this attitude of mine came from years of abuse and being told by my parents that i “couldn’t be sick” (just not allowed)…i was a hypochondriac…”oh just stop complaining”. then there’s been a medical community that’s given me a similar reception at times…so what do you do? well if you mean to survive this crazy maze of life, and i started at an early age, i guess you cop an attitude like mine. i still keep to myself a lot. i’ve grown to embrace aspects of it. writing this blog is very out of character because (you don’t air your dirty laundy mentality) i tend to avoid admitting not being well or that i’m stumbling, i hide it from people as much as i can. i don’t call my sponsor when i should (AA). it leads to some isolation at times and i shouldn’t be so much that way. ya know…it’s probably ok for me to show up at my meetings looking like crap and dragging some days…when i feel like crap and i’m dragging…other people do it, and i guess it’s just part of being human and working through recovery…but that’s a hard pill for me to swallow!

i would have gladly accepted the help of a good doctor and i have had a few over the years. i think it’s great when people find a doc who works with them and they get help. having bad days and struggling is not a sign of weakness or failure…it comes with the territory. living with mental illness and then the meds is a very hard life at times. some tenderness and self-forgiveness…going easy on yourself is definately in line.

[please note:  this is aobut my experience and is by no means advice! if you have a doctor who will work with you…at all…use him/her.]

peace out!

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well last night started about week 6 of my detox off my psych meds.  i went to taking .75mg of my klonopin whch i’m hoping signals 3 weeks left. from what i’ve read on others’ blogs, this can be the time when it’s going to get a little rougher. i’m not really feeling the change from 1mg to .75mg this morning. usually i’ve felt the change over the first 2 days or so then it levels out a bit.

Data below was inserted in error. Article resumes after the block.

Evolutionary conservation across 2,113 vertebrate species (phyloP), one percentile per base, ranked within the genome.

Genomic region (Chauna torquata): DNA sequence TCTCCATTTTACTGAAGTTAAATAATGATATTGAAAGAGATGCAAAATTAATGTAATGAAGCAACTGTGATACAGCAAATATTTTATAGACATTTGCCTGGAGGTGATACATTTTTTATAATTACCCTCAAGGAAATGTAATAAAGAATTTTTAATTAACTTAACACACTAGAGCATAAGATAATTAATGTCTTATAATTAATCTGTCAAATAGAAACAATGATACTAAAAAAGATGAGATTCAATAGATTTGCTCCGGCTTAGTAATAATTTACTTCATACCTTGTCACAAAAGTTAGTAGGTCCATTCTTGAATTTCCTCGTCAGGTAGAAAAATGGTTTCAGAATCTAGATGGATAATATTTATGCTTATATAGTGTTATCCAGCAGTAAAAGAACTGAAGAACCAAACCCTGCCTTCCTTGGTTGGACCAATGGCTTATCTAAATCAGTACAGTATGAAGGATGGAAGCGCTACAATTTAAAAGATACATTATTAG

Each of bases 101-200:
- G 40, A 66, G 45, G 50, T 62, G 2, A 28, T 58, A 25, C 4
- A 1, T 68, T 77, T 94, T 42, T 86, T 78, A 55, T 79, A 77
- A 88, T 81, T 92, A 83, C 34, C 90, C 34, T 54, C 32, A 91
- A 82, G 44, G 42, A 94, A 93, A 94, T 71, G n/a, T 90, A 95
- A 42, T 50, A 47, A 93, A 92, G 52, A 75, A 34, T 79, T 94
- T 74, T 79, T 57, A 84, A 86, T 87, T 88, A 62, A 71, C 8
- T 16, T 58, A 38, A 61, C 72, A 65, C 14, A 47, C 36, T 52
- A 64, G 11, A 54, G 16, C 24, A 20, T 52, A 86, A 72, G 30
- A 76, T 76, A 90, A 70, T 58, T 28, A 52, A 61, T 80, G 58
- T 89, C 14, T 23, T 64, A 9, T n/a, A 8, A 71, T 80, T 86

it’s difficult to figure if my discomforts are comming from withdrawal or my fibromyalgia. but i’m going to do my best to push through this. i’m kind of a member of the school of thought that i’d rather to just rip off the bandaid, than pull it slowly…so to speak. i was a gymnast and danced until i was 30, so having chronic pain was something i was always able work through. but over those years i was not on phsych meds and i didn’t have a chronic pain condition other than the constant shin splints, bruises and pulled muscles, etc…i’m am fairly hardy and a die hard and often a bit of a “pollyanna”…those qualities have usually pulled me through many of my hard times. but i have to be honest that this detox and fibromyalgia flair is kicking my butt!

i have an appointment to start physical therapy this week and that should be good for giving me a nudge in my activity level. as for it helping with my neck pain though…i’ve been down this route so many times in the last 11-12 years and nothing, not even the physical therapy has helped my neck pain. i have degenrative disk, osteoporosis and bone spurs…it’s on the left side of my C5, C6 and it’s starting to cause pain down my left arm! the up in the Lyrica only did something for the first couple of days but that has worn off like it did when i first started taking it. it seems we up the dose, it works a bit for a few of days, then my pain seems to quickly find a new level or route so it seems the lyrica isn’t really helping.

a question: now i have to wonder about Lyrica. since lyrica is pregabalin and neurontin (which i had been on for over 10 yrs) is gabapentin and then you can buy straight gaba in the health food store…besides the lyrica and neurontin being put through some kind of refining process or whatever they do…well aren’t they each basically the same thing to some degree or another? and, if they are…the lyrica is not a “preferred” drug in my policy and it’s very expensive at $50 (until i hit my doughnut hole) vs $5 for neurontin or about $20 for the gaba in the health food store. so, going over the costs is one issue but the true effectiveness and safety are another. is refining gaba really making it better for us or can we do as well taking simple gaba?